Brazil’s Lula launches ‘re-industrialization’ plan for next decade By Reuters

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© Reuters. FILE PHOTO: Brazil’s President Luiz Inacio Lula da Silva attends a meeting in Rio de Janeiro, Brazil December 7, 2023. REUTERS/Pilar Olivares/File Photo

By Bernardo Caram

BRASILIA (Reuters) – Brazil’s government unveiled an industrial development plan for the next 10 years aimed at boosting growth in the sluggish economy with state credit and subsidies for companies, as well as local content requirements.

The new plan marks an effort by President Luiz Inacio Lula to kick-start the economy, using a playbook similar to one followed during his previous 2003-2010 presidential terms. But those efforts were ultimately undermined by falling commodities prices, and a sprawling corruption scandal that landed Lula in jail until his convictions were overturned.

The leftist Lula has called the plan a “re-industrialization” effort to change policies that focused on agricultural production and exports by Brazil, a major global food producer, at the expense of national industry during the administration of his hard-right predecessor Jair Bolsonaro.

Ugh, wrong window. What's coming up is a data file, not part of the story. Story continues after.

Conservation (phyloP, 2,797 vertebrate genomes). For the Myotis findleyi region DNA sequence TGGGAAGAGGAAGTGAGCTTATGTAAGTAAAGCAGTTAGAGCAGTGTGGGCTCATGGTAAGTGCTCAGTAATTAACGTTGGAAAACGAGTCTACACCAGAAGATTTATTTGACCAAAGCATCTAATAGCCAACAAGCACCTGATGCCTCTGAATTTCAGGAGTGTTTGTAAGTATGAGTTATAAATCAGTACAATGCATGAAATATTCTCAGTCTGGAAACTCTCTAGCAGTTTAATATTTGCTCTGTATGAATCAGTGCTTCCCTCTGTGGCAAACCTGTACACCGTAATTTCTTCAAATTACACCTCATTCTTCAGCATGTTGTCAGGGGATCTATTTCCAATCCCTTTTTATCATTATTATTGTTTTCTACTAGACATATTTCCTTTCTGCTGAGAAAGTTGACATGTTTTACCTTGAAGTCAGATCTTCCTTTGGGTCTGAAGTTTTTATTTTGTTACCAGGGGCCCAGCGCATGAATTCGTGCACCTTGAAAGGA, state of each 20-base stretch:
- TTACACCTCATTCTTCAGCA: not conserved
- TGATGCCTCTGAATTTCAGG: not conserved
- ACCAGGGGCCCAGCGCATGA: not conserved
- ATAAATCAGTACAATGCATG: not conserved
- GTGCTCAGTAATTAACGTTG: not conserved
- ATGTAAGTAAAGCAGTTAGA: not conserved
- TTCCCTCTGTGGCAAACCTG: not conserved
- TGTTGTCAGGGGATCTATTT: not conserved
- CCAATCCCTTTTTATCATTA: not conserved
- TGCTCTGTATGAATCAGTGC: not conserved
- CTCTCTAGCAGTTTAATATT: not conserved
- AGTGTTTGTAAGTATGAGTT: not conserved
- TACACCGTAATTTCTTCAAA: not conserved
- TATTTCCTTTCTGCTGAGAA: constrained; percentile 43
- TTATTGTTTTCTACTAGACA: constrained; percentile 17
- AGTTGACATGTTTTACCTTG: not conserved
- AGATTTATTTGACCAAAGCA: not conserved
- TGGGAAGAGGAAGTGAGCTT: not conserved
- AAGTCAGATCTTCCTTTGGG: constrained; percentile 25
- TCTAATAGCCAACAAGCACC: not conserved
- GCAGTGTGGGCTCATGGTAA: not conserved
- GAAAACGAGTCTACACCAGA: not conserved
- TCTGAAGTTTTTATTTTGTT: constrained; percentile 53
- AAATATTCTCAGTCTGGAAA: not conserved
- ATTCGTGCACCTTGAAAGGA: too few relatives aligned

The National Development Bank BNDES said it has earmarked 250 billion reais ($50 billion) in funds for Lula’s plan.

The boost for local industry was announced as the Brazilian economy, Latin America’s biggest and among the world’s 10 largest, has begun to show signs of cooling this year.

The economy will decelerate to 1.6% in 2024 versus 3.0% in 2023, according to the median forecast of 50 economists polled by Reuters Jan. 8-18. Forecasts for 2025 are showing 2% growth.

The government said sustainable financial instruments and credit for innovation, infrastructure and exports will be prioritized, in addition to subsidies, such as tax incentives.

The government is also planning a requirement for local content for public purchases under its restored Growth Acceleration Program (PAC), as well as for low-cost housing and school transport programs.

The plan also seeks to prioritize public infrastructure works, which “play an important role for industrial development”, the government said in a statement.

“To reverse the country’s early de-industrialization, the new policy foresees the articulation of several state instruments, such as special credit lines, non-refundable resources, regulatory and intellectual property actions, in addition to a public works and procurement policy, with incentives for local content,” it said.

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